Using a combination of NDI, Syphon, Spout, and a USB 3.0 HDMI capture device we could share our feeds, loop them, and mix/blend/mash all of the above.


Here was one hurdle we had to tackle.  Kodelife -> to Spout -> to NDI. Kodelife works with Spout (PC) & Syphon (Mac) natively which is immensely helpful for sharing its real-time graphics output on the same machine.  But when you want to share it with another computer, two options are an Ethernet cable or an HDMI capture box. (I’ve written about these boxes here: link ) For this, we did both, but either or would have worked.  The problem was that the Spout to NDI .exe application needs reset when you open up another Kodelife shader ( or scene ). My MacBook Pro with VDMX & Madmapper could easily import the feed from Char’s PC running Kodelife, but every time the scene would change, the NDI connection would get dropped.  This is where the magic of Madmapper came in. Madmapper imports spout & Syphon natively. So when Kodelife is running, madmapper see’s Kodelife’s Spout or Syphon output. Madmapper also has NDI send and receiver built-in. And even better, 1 Madmapper license is good for up to two machines. By using madmapper -> NDI  over ethernet to my Mac also running Madmapper, we were able to workaround the issue of the Spout to NDI windows program reset. Madmapper sends a signal as long as the application is open.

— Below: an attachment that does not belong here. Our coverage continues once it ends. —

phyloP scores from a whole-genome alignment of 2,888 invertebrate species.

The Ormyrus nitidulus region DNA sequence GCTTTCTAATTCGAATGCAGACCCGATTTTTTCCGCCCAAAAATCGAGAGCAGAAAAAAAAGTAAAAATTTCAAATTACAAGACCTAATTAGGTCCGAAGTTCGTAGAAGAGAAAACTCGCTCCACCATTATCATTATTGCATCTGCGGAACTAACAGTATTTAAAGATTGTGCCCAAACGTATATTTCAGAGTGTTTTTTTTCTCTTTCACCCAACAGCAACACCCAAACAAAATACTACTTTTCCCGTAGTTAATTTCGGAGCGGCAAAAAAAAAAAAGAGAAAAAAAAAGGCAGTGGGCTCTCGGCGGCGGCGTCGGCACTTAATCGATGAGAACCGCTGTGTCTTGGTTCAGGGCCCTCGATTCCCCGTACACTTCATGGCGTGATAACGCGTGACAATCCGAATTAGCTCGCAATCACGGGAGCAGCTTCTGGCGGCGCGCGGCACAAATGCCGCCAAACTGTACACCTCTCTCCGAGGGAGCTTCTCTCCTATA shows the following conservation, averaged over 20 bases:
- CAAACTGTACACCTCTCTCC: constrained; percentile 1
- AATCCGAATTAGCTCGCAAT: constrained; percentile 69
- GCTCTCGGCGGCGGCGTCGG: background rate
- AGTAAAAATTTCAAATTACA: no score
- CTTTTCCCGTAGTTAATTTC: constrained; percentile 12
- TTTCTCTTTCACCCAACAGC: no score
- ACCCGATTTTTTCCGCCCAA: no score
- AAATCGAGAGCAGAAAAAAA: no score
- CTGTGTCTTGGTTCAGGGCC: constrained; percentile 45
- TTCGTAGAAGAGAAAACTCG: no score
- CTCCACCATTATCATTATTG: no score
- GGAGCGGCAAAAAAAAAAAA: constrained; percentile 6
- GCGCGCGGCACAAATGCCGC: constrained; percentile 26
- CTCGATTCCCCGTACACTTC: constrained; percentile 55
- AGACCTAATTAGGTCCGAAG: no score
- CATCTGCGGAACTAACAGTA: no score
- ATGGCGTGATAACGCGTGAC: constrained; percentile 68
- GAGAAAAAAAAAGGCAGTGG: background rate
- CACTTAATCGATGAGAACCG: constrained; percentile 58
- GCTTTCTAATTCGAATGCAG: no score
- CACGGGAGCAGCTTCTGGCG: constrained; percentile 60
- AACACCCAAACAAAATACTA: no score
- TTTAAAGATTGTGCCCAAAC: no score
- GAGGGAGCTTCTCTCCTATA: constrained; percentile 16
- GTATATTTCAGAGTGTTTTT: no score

So Char’s Kodelife -> Spout -> Madmapper -> NDI -> over an ethernet cable -> to my Macbook pro running Madmapper -> VDMX -> back to my Madmapper -> out to a projector, was a huge chunk of our setup.   While this may seem congested, there was little to no latency from this process. From laptop to laptop you can use a single CAT6 ( CAT5 will work ) to share visuals back and forth. We also used my Roland 4 input HDMI mixer as a hardware device that could select either of our feeds and override the output to the projector.  So if Char wanted to run the show, she could slide a lever and take control. Vice versa, but this also gives us the ability to work with more VJ’s or bring in live camera feeds, feedback loops, etc. (Enter -> Altared II on 3.31.2018 🙂 Char, ProjectileObjects, and Nate Cake will all be VJing together using this setup. By adding a router or switch into the mix, Nate will be able to share his NDI output from Modul8, the VJ software that he likes to use.


It’s a blessing to be able to collaborate with such remarkable individuals.  Thankfully the technology continues to evolve to make that more possible. Thanks to Char Stiles, Hexler.net <- the makers of Kodelife. Madmapper, VDMX, and all the individuals who made this whole process possible.


large led light ring projectileobjects led ring slowdanger

SlowDanger LED Ring Moving Shadows

I’ve known the slowdanger duo for some years now. During a recent residency with them and Bill Shannon. We had time to talk about a future collab. I sent them this video of moving shadows. (gif now).

They liked the idea and wanted it to be portable for touring. I tossed around some ideas but a series of spinning lights seemed impractical. I had some RGB LED strips laying around and after a few night experiments that are too embarrassing to post, I built a giant ring to test.  The 50′ circumference ring breaks down into 10x 5′ segments with quick connectors.  The whole kit can fit into the trunk of a car and can run off a Raspberry Pi and pixel controller.